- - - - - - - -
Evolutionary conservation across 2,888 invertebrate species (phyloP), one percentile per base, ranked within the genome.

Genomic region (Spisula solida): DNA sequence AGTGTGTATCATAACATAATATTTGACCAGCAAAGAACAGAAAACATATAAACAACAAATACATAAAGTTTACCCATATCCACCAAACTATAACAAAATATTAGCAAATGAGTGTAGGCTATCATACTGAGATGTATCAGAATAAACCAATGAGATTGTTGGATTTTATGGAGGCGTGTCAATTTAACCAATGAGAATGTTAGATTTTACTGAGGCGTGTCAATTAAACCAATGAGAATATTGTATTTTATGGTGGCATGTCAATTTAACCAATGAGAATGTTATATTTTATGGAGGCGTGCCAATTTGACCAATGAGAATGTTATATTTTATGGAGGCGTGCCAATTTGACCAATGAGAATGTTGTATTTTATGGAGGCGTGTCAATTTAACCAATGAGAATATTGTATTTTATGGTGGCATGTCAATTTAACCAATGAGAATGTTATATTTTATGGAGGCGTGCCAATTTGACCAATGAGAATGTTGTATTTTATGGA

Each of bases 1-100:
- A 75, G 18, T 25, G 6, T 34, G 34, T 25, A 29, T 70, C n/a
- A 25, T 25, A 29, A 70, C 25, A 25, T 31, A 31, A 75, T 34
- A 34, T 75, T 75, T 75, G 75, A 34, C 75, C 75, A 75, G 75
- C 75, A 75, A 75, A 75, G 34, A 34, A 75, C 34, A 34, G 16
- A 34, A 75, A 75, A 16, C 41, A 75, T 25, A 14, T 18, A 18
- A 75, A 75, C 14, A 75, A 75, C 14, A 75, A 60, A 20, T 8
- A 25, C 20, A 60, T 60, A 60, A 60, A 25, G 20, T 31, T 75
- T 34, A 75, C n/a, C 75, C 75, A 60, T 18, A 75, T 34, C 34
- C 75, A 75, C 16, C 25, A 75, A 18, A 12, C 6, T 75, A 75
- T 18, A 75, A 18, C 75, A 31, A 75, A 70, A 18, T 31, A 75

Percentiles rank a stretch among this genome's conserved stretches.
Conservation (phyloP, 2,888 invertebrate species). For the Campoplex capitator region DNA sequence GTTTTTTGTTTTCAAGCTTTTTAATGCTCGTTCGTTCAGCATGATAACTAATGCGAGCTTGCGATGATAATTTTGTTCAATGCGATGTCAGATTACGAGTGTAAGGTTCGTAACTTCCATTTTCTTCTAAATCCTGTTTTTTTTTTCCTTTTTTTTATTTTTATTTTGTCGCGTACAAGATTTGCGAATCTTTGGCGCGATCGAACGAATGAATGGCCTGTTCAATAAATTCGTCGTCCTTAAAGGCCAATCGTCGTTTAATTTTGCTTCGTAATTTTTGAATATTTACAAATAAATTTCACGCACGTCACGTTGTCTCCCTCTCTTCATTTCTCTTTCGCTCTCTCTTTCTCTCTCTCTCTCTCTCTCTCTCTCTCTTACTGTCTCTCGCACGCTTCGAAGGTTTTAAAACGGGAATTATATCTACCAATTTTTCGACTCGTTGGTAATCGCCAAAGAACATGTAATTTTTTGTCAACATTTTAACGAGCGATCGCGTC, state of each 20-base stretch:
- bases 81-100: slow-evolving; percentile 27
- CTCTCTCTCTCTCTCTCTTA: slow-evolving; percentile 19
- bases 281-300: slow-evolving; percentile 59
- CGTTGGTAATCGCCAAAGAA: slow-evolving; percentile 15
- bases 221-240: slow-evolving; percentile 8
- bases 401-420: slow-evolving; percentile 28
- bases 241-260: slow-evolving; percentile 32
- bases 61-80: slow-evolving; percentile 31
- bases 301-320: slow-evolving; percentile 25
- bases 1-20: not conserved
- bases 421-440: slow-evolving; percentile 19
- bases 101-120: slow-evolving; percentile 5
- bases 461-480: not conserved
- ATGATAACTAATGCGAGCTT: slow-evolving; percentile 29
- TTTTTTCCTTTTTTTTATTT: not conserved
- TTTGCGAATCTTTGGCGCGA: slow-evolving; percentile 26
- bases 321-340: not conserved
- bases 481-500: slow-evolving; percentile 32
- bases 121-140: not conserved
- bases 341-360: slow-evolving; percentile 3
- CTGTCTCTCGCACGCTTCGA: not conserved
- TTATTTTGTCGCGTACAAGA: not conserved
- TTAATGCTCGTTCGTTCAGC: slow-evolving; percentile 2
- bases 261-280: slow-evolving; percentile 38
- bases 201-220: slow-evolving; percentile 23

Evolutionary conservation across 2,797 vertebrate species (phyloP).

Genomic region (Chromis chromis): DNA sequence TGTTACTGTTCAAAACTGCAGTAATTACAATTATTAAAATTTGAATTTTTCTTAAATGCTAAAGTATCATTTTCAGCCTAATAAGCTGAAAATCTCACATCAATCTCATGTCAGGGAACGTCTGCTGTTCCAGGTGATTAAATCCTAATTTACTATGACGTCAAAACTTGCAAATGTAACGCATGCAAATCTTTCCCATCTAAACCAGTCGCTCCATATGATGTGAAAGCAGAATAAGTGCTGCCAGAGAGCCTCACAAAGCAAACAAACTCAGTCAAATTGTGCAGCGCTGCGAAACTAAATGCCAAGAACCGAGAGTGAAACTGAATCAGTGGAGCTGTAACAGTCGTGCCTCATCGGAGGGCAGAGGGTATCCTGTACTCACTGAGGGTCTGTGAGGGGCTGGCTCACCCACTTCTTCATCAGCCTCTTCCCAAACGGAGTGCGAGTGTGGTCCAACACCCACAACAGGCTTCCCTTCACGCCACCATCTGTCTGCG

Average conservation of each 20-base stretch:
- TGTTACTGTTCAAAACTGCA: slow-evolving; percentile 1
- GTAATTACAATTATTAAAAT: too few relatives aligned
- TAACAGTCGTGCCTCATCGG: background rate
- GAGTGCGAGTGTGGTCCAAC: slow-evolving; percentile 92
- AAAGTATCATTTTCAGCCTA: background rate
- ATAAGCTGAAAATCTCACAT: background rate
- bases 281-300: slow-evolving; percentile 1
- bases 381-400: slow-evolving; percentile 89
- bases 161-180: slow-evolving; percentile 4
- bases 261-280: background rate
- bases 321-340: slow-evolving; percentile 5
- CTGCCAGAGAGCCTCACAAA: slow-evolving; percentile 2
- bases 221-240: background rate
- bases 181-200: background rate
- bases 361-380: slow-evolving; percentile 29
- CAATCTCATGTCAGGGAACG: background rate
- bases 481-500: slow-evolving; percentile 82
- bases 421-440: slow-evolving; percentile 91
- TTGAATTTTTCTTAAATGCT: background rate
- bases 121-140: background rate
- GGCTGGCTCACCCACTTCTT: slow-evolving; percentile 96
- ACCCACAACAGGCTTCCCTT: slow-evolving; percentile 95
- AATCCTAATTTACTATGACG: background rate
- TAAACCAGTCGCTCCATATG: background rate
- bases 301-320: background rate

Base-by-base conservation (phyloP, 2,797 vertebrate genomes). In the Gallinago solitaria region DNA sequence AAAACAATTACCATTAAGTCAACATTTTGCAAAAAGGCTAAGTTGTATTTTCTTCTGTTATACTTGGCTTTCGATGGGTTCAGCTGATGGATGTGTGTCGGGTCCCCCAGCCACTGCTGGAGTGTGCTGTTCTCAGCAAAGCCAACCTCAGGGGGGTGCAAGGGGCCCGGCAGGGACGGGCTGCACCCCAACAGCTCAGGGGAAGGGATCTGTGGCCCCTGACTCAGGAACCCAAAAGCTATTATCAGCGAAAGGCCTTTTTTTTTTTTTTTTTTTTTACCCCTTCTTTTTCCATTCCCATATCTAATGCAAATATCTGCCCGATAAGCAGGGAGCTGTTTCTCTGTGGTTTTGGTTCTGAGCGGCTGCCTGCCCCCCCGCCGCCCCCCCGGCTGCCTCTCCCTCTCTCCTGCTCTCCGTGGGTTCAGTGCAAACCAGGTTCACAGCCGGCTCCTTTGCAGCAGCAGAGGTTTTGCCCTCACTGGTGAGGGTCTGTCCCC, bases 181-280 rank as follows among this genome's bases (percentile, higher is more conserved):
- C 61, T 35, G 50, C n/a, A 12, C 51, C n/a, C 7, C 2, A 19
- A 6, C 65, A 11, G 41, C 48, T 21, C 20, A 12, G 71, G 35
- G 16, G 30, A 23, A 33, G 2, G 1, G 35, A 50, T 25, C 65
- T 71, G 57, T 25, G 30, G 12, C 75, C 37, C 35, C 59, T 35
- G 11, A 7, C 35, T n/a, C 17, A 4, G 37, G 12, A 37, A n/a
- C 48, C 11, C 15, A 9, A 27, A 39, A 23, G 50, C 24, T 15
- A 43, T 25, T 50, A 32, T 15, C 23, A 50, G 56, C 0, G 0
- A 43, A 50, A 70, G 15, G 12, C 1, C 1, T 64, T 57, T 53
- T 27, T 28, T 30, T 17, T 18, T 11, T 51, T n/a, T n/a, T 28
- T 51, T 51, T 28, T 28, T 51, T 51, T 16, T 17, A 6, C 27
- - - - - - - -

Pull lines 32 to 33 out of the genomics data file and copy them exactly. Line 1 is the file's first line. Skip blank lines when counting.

- bases 321-340: not conserved
- bases 481-500: slow-evolving; percentile 32